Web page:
NIH-funded work to explore replacing diagnostic gold standard with 3D histology

A representative sagittal slice of a zebrafish imaged by 3D x-ray histotomography (A). The color indicates segmented brain regions of the organism. Details of brain cell nuclei used as training data for machine learning-based classification are shown in the inset (A'). In section B, the volumes of increased cellular information are demonstrated. Credit: ProvidedAll Rights Reserved.

UNIVERSITY PARK, Pa. — Development of a new, diagnostic, three-dimensional imaging technique is the focus of a new Penn State-led research project funded by a four-year, $2.6 million grant from the National Institutes of Health. If successful, the method could replace current 2D histology — potentially impacting drug development, diagnostics and basic understanding of how genes and environment define phenotype, an organism’s observable characteristics and traits.

Sharon Huang, associate professor of information sciences and technology, and Dr. Keith Cheng, distinguished professor at the Penn State College of Medicine, explained that 2D histology is the current, state-of-the-art method of studying cells, tissues and organs. In histology, a piece of tissue is sliced into thin, two-dimensional slices, and then evaluated under the microscope. This method utilizes less than two percent of the specimen, and yields no three-dimensional data.

“Here’s an analogy,” said Cheng, a member of the Penn State Cancer Institute. “Let’s say you want a really detailed view of a building, including all its hallways, rooms and windows, engineering and furniture. If you just take one-inch thick 2D slices of a building, you could not build a 3D model or do a virtual walk-through.”

He added, “Similarly, if you really want to see what every cell is like in a living organism, and how they are organized in the living organism, then you need a 3D way of imaging every cell.”

In work published this past summer, Cheng’s lab showed that X-ray "histotomography," built on the basic principles used in CT scans, can be used to create 3D images from even mature and pigmented samples at resolutions one thousand times greater than CT. The volume data can be used to visualize structures in 3D.

In the funded next phase of this project, the researchers will apply principles of biology, physics and machine learning to improve image resolution, processing speed and analytics. First, they will aim to improve the resolution of histotomography and increase the size of samples that can be imaged. They will use zebrafish — which are about the same size as human biopsy samples — as model organisms to define the range of normal phenotypic variation and to inform a range of potential applications. Huang will apply the power of machine learning to create a 3D geometric representations and a 3D visualization of every cell. This will be used as a foundation for mathematically defining the cells that characterize each tissue in an organism, both normal and abnormal, in high volume.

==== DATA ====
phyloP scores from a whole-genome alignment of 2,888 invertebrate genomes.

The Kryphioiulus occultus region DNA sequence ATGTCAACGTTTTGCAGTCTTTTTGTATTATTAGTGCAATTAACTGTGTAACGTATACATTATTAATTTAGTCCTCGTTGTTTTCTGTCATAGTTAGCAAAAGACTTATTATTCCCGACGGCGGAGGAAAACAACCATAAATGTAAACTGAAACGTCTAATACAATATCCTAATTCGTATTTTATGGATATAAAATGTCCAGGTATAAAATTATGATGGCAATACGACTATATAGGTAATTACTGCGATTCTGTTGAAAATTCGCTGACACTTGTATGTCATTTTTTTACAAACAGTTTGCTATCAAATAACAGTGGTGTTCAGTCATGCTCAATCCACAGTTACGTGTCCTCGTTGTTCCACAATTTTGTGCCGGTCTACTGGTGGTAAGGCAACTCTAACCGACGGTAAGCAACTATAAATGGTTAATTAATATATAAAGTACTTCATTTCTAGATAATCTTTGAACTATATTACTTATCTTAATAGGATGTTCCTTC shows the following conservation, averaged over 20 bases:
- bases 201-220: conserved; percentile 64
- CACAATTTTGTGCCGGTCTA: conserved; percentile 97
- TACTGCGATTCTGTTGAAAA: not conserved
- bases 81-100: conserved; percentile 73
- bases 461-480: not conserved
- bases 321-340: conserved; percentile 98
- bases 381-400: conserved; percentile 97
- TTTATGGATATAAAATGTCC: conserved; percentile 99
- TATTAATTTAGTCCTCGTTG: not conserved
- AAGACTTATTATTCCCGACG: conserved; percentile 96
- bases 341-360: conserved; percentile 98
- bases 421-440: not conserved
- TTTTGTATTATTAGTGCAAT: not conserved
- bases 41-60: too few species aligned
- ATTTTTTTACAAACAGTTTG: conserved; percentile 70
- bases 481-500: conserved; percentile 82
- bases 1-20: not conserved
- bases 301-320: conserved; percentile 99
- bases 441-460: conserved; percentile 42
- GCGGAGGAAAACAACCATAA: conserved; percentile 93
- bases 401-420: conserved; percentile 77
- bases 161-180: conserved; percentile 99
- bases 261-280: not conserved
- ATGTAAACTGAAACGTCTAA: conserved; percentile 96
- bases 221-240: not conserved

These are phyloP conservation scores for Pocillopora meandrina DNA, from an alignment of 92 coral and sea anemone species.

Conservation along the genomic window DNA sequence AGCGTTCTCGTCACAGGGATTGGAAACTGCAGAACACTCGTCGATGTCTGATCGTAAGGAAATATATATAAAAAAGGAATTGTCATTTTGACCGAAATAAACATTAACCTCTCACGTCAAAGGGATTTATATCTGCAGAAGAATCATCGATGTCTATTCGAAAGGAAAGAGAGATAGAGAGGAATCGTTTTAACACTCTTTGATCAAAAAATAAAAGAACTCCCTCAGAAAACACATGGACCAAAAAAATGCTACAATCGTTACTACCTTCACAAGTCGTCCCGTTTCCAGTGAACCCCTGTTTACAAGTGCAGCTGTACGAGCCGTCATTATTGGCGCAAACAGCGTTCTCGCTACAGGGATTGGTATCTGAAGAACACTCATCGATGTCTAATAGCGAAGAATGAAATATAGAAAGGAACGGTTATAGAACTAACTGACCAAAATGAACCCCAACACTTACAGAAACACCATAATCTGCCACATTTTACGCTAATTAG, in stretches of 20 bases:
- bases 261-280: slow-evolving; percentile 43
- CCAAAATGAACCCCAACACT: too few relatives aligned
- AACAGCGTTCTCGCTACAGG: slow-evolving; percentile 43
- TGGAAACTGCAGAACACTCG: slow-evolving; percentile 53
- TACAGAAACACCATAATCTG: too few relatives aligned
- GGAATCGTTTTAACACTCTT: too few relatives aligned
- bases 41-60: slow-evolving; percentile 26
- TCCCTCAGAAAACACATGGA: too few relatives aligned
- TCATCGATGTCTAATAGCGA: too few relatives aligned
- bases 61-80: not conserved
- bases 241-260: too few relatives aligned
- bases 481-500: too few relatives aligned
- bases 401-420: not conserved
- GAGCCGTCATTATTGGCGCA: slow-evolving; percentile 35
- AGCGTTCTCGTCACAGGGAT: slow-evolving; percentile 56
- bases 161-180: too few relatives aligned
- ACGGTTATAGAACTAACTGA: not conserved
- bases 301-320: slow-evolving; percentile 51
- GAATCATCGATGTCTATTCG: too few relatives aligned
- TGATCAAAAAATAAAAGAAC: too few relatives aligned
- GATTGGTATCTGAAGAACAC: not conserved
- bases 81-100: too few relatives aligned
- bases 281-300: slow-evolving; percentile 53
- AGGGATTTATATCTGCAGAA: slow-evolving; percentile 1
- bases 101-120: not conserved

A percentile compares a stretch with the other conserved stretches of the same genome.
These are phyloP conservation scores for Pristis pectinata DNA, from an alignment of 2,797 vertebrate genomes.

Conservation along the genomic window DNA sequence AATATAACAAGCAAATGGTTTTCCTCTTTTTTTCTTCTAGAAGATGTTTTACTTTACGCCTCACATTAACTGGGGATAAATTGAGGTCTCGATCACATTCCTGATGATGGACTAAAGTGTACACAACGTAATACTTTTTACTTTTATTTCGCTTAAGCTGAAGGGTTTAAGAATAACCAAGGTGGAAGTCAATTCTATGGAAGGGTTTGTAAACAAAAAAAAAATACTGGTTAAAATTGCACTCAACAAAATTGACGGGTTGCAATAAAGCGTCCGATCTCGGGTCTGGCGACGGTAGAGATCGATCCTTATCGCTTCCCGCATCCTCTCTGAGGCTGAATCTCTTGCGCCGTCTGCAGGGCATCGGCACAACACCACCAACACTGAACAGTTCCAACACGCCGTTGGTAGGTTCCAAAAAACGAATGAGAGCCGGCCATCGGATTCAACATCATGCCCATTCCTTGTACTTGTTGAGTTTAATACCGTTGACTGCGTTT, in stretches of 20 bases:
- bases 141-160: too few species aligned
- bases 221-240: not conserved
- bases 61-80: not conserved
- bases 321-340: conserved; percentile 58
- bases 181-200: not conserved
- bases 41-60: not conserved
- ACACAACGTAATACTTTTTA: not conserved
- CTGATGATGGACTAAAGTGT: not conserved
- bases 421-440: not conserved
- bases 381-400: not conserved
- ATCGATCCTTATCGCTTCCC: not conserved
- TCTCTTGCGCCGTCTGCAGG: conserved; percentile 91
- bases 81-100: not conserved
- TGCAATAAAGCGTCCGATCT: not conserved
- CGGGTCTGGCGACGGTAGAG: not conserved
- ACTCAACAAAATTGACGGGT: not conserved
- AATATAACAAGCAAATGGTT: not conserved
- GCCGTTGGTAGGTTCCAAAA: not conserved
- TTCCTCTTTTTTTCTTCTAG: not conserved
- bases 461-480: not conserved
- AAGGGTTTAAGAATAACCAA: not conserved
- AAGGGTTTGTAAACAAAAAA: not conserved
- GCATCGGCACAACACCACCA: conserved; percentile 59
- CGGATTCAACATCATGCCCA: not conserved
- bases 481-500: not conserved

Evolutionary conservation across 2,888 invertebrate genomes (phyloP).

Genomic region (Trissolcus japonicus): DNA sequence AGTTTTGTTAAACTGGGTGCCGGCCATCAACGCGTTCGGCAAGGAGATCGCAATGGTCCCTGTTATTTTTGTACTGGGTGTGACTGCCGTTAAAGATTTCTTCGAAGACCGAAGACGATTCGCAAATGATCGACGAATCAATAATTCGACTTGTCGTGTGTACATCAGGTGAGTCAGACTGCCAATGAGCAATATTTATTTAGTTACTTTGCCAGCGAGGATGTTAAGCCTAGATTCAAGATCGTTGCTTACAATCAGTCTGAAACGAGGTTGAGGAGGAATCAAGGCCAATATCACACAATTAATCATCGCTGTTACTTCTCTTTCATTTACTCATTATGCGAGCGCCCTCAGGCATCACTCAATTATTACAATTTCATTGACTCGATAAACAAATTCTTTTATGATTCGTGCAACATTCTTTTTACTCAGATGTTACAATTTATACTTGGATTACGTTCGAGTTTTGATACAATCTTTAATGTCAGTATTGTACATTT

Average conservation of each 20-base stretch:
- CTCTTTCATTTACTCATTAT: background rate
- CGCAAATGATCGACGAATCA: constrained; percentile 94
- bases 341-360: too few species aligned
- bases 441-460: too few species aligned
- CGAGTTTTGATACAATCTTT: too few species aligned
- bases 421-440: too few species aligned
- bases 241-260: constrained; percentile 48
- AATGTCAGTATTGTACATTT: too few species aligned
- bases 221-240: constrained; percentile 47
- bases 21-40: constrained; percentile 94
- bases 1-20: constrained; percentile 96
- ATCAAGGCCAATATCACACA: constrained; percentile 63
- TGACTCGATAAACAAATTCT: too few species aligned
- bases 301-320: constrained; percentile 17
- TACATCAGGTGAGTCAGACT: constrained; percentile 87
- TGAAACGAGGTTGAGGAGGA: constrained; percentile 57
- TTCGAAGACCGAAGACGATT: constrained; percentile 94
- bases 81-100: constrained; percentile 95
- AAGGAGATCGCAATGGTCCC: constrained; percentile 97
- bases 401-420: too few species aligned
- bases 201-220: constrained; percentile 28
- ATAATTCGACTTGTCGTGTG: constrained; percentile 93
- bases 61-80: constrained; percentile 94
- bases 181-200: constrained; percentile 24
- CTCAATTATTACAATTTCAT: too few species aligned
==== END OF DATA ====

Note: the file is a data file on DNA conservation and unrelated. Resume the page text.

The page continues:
“The advantage of this 3D histology method is that it’s able to image every single cell within an organism,” said Huang. “So when we have the 3D imaging technique plus the 3D analytics and visual framework, it definitely has the potential to replace 2D histology, today’s gold standard for diagnosis.”

Huang and Cheng said they think that this work has the potential to save lives. And beyond disease diagnosis, the researchers’ technique could have applications in other areas, such as examining chemical toxicity and phenotyping full sets of vertebrate genes.

“The final phenotype of any animal will be dependent on how the genotype combines with environmental factors,” said Huang. “We will be able to more precisely define toxicity caused by chemical contaminants of our environment, to help detect crises that would otherwise cause people harm.”

She continued, “If you have zebrafish that grew up in a normal environment versus zebrafish that exposed to chemicals, in the end, we will have the analytical framework to look at every single cell in those samples. Then we can compare the two classes to tell us what the effects of the toxins or chemicals are.”

Cheng and Huang are both affiliated with the Penn State Huck Institutes of the Life Sciences. The Penn State researchers are working in collaboration with Patrick La Riviere, associate professor of radiology at the University of Chicago, on the project.

Last Updated January 22, 2020